This would be a good point to bring up why this bender started. I’ve been bored at work, more socially than anything. I only have one American co-worker, and he’s cool, but we never hang out. I don’t have his phone number. He’s not even a Facebook friend. Worse, he’s better friends with the girl at work that I have a crush on than I am. Every bender has a different specific reason, but it’s always the same general thing. Malaise. Boredom. The feeling that my life got off on the wrong exit somewhere, that I should have made that left in Albuquerque. Everybody feels that way sometimes, but for me the reason is almost always the same: girls.

Technically, in a lawyer kinda way, I’ve only been dumped twice. My first girlfriend Liz and my second girlfriend Katie hold those honors.

I went out with Liz in seventh grade. Over our 9 week relationship, we spoke on the phone four times for a cumulative three minutes. Throughout the latter seven weeks, there were rumors in the hallway that she had already dumped me, but we managed to avoid speaking a single time. Finally, at a school dance, Liz resolved the issue by ignoring me and dancing with my two best friends (not at the same time) and telling them to tell me that she was breaking up with me.

I went out with Katie during the summer between 8th and 9th grades. I met her on vacation at an amusement park, and then asked her to be my girlfriend at a mall two days before I went home. For some reason, she agreed. Katie broke up with me via letter. The funny part was, she actually wrote a full page letter, chit chatty stuff about the rest of her summer and what she and her friends were doing and what have you. She didn’t actually dump me until the last paragraph.

I kinda miss break ups. I never thought I would feel this way, but break-ups are humane. Given the choice between ebola and a bullet in the temple, I’ll take the bullet. I presume you would too. This means that you, much like me, are not a Korean girl. Having been in-country for literally over 1,000 days, I’ve noticed a pattern when it come to dating Korean girls. When it’s over in their mind, it’s over. This point can happen at any given time. It’s happened to me on more than pi occasions.

Recently, I’d been dating this girl. We’d been on a few dates, and I stayed in with her a couple Fridays ago, hung out on the couch, ate pizza, watched 30 Rock, good times. Like all 28 year old Korean females, she lived at home and had an early curfew, so I took her home before one. The next evening, we went for dinner. I was delightful in conversation with her monolingual friends. I was wore a cool shirt and my hair was fine. No mistakes. She went home early again, so I walked her to a cab. We planned to meet the next afternoon.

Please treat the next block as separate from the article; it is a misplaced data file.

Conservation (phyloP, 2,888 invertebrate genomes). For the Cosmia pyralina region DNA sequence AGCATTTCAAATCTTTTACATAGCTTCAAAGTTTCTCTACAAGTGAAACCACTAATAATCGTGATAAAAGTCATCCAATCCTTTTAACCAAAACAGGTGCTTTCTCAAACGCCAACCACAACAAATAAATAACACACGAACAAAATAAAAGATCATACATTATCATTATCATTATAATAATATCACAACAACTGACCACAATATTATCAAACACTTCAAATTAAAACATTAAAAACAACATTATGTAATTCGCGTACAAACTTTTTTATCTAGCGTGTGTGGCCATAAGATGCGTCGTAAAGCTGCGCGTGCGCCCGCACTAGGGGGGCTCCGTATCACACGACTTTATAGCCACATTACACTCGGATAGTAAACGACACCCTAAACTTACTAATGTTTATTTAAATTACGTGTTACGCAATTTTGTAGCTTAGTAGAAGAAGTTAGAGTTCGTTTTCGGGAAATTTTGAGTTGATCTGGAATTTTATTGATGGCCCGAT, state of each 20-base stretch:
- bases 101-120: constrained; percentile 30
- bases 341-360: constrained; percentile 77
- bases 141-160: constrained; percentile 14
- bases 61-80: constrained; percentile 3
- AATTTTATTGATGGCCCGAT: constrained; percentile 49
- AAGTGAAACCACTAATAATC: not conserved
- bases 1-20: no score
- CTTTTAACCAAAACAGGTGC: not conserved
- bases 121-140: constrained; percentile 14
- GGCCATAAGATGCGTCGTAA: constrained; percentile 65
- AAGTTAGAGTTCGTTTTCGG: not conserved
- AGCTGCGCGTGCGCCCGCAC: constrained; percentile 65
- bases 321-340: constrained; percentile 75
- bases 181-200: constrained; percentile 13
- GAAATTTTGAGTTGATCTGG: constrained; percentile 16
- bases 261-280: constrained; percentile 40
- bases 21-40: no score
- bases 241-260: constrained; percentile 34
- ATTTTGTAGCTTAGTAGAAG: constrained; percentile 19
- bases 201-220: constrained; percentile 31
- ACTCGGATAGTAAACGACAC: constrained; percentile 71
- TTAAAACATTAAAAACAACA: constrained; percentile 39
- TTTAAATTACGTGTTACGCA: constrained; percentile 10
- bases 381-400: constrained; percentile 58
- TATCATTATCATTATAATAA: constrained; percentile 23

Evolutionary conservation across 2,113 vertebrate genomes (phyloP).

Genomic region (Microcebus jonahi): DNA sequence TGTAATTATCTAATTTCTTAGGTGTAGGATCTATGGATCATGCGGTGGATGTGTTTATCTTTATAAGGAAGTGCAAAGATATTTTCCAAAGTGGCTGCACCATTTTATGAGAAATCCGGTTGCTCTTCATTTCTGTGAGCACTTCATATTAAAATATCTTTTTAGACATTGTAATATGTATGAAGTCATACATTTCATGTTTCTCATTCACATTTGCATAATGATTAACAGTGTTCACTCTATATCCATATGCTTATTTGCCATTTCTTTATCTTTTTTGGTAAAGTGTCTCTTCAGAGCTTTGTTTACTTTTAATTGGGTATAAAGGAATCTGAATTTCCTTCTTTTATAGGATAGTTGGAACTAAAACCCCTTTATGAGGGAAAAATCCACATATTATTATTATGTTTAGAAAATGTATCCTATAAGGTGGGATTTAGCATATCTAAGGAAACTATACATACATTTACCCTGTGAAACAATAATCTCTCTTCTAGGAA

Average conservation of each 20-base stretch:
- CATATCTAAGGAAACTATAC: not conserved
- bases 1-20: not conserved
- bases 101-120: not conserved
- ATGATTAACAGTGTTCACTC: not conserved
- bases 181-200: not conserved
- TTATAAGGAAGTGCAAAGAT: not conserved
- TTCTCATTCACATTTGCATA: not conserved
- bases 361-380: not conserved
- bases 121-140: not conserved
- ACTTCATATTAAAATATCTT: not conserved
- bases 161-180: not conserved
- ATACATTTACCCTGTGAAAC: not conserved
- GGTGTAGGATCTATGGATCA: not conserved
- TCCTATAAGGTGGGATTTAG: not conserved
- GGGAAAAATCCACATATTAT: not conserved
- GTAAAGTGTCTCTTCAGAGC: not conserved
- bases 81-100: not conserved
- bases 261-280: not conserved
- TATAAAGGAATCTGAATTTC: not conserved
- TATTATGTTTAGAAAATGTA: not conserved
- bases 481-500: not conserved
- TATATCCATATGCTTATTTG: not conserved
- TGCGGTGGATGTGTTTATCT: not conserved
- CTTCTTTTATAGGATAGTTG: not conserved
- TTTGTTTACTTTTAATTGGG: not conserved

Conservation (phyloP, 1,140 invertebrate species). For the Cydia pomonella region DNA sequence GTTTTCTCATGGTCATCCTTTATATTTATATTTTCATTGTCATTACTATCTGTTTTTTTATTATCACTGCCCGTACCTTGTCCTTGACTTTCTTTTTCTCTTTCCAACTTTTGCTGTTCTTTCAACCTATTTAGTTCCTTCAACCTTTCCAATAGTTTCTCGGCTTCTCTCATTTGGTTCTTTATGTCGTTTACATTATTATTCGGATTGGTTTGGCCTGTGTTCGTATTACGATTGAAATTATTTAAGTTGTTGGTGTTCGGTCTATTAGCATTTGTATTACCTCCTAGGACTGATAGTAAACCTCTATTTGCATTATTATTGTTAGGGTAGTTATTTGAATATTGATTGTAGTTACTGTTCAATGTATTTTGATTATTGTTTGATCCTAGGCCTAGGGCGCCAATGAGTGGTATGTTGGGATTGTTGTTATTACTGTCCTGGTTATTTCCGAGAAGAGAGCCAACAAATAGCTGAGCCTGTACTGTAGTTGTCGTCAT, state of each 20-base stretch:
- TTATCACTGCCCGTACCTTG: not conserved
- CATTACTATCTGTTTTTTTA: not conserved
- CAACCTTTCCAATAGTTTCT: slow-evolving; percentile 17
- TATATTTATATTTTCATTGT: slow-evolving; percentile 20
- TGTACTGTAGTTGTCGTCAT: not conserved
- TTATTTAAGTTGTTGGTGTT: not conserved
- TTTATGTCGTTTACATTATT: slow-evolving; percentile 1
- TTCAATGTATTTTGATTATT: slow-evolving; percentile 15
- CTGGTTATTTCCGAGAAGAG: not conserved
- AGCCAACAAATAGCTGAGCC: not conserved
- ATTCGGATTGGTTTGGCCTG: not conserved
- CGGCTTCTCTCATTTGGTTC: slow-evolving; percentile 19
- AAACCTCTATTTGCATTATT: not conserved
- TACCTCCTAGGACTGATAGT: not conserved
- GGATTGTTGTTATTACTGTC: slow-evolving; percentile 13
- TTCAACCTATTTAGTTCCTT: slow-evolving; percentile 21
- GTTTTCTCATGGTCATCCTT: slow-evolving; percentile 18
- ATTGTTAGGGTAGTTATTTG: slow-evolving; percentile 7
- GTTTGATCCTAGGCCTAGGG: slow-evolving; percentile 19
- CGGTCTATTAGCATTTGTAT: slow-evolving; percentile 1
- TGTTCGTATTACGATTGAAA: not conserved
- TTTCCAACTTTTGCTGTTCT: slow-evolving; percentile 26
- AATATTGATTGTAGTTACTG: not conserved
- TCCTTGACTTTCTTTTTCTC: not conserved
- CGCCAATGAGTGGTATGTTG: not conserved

I called her when I woke up. She didn’t pick up. Every other time I’d ever called her, she’d picked up right away. I texted her a few minutes later. No response. Ever time I’d texted her up until then, she’d responded within 5 minutes. Without warning, it was over. That’s how it works with Korean girls.

A couple of weeks later, I woke on Wednesday afternoon after the casino adventure. I did my usual phone/internet check to see what horrible things I may have done. I saw that I called that girl. Twice. 7:30 and 7:41. She gets up early, so I doubt I woke her, but I knew I didn’t talk to her. Also, because she’d made the last contact (a text saying she’d call me later a week or so ago) I’d won the breakup on on technicality. Now, I’d clearly lost. I deleted all of my texts, all my call history, and her from my phone book. I won’t make the mistake of calling her again.

Just like that, the bender had (probably) ended. Now that its (presumably) over, I once again begin the task of becoming a better person. I bought some apples and bean sprouts. The next step is to actually eat them.